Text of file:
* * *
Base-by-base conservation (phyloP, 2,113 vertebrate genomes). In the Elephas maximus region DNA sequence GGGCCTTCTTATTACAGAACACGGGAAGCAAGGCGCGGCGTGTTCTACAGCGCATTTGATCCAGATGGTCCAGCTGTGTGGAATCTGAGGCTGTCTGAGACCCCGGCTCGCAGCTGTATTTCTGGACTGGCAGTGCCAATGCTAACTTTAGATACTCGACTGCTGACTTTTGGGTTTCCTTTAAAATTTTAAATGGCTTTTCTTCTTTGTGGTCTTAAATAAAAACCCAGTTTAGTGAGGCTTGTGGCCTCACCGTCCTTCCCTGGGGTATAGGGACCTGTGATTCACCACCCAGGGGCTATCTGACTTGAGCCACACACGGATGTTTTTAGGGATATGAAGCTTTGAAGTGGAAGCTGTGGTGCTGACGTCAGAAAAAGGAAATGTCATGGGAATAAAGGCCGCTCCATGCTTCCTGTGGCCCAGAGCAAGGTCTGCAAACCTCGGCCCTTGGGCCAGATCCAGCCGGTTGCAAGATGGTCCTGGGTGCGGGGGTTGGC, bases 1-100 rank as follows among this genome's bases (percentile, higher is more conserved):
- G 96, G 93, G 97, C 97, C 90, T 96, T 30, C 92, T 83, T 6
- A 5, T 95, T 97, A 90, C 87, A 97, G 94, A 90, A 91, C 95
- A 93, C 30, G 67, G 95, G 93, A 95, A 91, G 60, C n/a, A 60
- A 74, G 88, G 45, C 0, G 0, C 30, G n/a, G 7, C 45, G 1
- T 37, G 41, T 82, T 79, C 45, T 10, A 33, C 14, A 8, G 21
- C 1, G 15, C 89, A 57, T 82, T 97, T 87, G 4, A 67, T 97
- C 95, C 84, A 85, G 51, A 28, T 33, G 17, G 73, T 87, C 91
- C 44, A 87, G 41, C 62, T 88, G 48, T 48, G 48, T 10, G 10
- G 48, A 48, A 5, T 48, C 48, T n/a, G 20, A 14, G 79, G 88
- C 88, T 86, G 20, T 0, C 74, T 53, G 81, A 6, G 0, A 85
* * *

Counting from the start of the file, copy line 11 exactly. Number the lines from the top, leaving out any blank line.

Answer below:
- C 88, T 86, G 20, T 0, C 74, T 53, G 81, A 6, G 0, A 85